Will freeports simply benefit industry giants at smaller UK manufacturer expense?
Trade experts and industry leaders welcome the return of freeports - but warn that bespoke detail could be needed to maximise benefits for UK manufacturers. Fleur Doidge reports.
Freeports, done wrong, could create a dynamic in which the mightiest or best located stand to gain most – whether the manufacturers seeking favourable taxes and tariffs are UK-based or headquartered abroad.
Tax savings and tariff inversion – where manufacturers might enjoy lower tariffs on imported components coupled with lower export charges for the finished items – by their nature are likelier to benefit larger manufacturers than small ones, warns Phil Tomlinson, Professor of Industrial Strategy at the University of Bath.
“Empirical evidence suggests freeport status tends to encourage firms to relocate – often a few miles down the road – to be inside the boundary. Thus, freeports are sometimes seen as a ‘beggar thy neighbour’ policy, displacing rather than generating investment,” he says.
“Yet, as trade experts at the University of Sussex have shown, the opportunities for UK manufacturers to take advantage of ‘tariff inversion’ is limited, largely because average import tariffs into the UK are already very low, typically lower than export tariffs on final goods.”
Phil says manufacturers will likely need to choose either duty drawback or free-trade agreement-based preferential tariffs, with those betting on the latter less likely to invest in or relocate to freeports. Also, high-end or advanced manufacturers, demand for whose products may be less about price, may be less affected by export tariffs anyway.
Goods shipped in and out of freeports from elsewhere in the UK may also attract additional paperwork, customs forms and checks, potentially most burdensome for SMEs, Phil notes.
Andrew Thurston, Customs Duty Consultant at MHA MacIntyre Hudson accountants, agrees that benefits predicted for the “well intended, ambitious” freeport plan remain uncertain. However, alcoholic drinks, textile, confectionery and food-processing sectors with tariffs over 8% and potential excise may stand to gain most.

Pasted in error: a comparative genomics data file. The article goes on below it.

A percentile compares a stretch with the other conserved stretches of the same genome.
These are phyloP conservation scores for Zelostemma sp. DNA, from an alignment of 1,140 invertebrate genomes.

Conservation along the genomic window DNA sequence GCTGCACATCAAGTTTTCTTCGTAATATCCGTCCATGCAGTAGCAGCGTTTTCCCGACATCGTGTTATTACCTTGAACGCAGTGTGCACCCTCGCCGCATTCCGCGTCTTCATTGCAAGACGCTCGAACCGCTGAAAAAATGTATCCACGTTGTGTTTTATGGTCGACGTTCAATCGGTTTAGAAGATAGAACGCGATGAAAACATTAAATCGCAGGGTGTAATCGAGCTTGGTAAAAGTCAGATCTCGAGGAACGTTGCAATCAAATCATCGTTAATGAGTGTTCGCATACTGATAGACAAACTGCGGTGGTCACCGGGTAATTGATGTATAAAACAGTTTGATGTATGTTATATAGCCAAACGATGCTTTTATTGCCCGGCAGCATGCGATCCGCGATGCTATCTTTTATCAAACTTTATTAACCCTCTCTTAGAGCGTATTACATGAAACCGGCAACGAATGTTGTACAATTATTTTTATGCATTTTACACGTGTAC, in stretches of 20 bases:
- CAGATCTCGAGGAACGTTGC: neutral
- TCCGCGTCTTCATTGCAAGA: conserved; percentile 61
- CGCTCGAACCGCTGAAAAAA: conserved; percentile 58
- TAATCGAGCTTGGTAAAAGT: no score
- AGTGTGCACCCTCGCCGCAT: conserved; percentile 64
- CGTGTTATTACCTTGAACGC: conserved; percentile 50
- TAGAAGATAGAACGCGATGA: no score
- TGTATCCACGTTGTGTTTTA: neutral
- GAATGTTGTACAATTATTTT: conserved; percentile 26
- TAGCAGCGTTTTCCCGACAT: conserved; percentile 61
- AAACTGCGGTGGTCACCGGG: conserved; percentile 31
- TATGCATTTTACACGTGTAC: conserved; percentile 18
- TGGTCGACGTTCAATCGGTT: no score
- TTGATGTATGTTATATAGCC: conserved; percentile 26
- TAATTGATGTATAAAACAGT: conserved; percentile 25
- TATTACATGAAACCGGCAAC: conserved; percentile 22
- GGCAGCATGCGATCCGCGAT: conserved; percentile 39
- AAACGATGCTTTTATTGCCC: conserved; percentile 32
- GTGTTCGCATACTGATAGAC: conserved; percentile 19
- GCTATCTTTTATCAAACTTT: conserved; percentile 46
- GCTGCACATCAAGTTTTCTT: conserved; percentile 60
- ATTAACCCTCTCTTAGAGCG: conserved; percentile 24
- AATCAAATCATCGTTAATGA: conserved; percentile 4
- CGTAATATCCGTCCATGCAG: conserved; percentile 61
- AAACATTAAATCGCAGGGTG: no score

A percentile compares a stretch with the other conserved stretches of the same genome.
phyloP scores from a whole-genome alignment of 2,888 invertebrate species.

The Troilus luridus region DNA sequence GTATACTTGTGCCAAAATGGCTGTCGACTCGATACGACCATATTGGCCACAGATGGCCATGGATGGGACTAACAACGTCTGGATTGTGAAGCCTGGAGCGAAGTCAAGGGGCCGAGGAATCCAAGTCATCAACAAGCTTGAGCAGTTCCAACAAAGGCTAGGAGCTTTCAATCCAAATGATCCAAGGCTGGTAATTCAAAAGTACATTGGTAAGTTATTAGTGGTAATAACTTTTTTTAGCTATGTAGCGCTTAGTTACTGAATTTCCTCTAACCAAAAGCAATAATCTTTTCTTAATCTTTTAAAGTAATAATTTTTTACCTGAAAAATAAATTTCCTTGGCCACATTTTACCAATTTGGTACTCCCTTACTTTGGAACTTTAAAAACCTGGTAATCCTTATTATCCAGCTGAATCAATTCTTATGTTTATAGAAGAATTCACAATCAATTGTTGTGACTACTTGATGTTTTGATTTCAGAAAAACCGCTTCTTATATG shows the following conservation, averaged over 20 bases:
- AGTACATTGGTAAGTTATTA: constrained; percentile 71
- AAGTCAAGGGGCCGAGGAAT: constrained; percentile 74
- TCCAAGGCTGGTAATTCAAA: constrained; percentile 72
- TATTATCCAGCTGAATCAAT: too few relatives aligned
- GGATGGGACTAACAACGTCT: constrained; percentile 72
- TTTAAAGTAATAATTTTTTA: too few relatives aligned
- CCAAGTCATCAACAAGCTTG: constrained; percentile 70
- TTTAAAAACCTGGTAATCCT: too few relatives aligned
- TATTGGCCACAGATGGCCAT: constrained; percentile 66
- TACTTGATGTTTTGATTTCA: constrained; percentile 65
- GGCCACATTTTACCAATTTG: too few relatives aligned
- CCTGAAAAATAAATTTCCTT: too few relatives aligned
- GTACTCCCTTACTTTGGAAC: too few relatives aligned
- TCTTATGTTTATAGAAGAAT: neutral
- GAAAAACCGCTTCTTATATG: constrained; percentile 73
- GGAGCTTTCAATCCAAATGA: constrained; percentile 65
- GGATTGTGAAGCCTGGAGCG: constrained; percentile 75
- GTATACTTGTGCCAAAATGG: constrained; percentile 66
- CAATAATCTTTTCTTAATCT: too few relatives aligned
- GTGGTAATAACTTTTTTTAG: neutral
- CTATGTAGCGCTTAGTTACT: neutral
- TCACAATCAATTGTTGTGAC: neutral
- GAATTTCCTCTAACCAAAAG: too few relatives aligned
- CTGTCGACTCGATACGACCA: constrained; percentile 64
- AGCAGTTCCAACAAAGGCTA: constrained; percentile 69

“The customs-related benefits are certainly less than before 1 January 2021 (before Brexit). Manufacturers may simply move production to freeports for the tax benefits. There’s also uncertainty over controls on manufacturers within a freeport and whether these will be financially viable or burdensome for both HMRC and ports,” Andrew warns.
Will the devil be in the detail?
Johnathan Dudley, National Head of Manufacturing at Crowe UK tax advisers and accountants, sums it up: manufacturers prepared to relocate or partner within a freeport could benefit, as long as services are competitive and not tied up in red tape.
“Just like in enterprise zones, there is a danger that they will create areas of poverty ‘around’ the freeport area, too,” Jonathan adds. “It’s essentially a postcode lottery for businesses and those not in the area will be at a disadvantage.”
Richard Austin, Head of Manufacturing at business advisory firm BDO, says industry and business clustering, as in freeport zones, can indeed be beneficial. However, a more bespoke approach to manufacturing in particular than is represented in the UK Government freeport plan could be needed.
“Businesses need full transparency and long-term industrial strategy that outlives political cycles,” he says, adding that 65% of manufacturers in a BDO survey said they would invest more in the UK if incentivised.
Richard Parkinson, Port Director at Marchwood logistics and port managers Solent Gateway, notes that manufacturers setting up new facilities in a freeport that require significant investment, including heavy industry with sufficient footprint, may enjoy customs relief.
“Industries that benefit least include those that want to push items straight through a port – customs benefits are centred on storage over 90 days or assembly/manufacture inside a customs site,” he explains.